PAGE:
Abstract

Recent evidence suggests that cyclical cattle inventories are driven by exogenous shocks. This article examines a second possible contributing factor to the cattle cycle: a market timing effect that arises from individual attempts to maintain countercyclical inventories. The model uncovers an important conceptual point: to the extent that cycles are driven by exogenous shocks, a representative producer should outperform one who maintains a constant inventory; whereas, for cycles induced by market timing, a representative producer should underperform one with a constant inventory. Simulated net returns over 1974–98 reveal that a constant-inventory manager significantly outperformed the representative U.S. producer, which indicates that market timing influences the cattle cycle.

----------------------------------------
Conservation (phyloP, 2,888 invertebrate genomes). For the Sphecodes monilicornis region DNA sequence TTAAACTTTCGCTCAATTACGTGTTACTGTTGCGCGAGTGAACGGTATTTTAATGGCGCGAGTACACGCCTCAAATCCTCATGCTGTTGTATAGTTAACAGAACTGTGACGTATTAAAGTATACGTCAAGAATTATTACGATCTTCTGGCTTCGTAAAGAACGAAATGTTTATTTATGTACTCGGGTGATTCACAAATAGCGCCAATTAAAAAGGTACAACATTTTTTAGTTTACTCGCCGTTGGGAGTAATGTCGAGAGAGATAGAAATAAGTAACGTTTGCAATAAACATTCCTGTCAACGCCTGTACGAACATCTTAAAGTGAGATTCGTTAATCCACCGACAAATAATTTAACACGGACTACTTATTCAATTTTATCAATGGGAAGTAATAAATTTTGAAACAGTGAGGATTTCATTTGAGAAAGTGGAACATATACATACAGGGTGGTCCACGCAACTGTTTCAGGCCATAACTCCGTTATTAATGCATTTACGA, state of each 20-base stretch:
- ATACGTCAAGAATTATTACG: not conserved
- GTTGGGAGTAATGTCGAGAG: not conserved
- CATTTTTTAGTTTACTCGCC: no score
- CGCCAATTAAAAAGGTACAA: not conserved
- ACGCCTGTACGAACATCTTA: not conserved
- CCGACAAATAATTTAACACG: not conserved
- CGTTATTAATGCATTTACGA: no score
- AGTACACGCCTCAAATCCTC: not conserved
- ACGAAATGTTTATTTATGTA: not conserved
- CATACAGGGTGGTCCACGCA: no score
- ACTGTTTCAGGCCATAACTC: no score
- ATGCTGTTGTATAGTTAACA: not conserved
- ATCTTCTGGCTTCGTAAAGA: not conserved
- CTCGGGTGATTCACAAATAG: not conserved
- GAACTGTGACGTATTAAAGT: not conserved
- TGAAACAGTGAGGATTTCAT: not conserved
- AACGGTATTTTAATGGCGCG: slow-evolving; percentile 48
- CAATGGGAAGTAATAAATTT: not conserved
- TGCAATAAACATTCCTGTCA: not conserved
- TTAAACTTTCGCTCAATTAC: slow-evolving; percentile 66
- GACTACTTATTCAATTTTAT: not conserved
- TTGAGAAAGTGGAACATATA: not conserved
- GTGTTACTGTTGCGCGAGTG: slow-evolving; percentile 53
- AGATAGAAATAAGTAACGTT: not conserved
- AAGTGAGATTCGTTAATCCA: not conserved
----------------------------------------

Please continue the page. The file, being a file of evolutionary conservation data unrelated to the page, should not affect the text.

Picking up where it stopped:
Disciplines

Economics

Publisher statement

Published by Blackwell.

Included in

Economics Commons

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URL: http://digitalcommons.calpoly.edu/econ_fac/17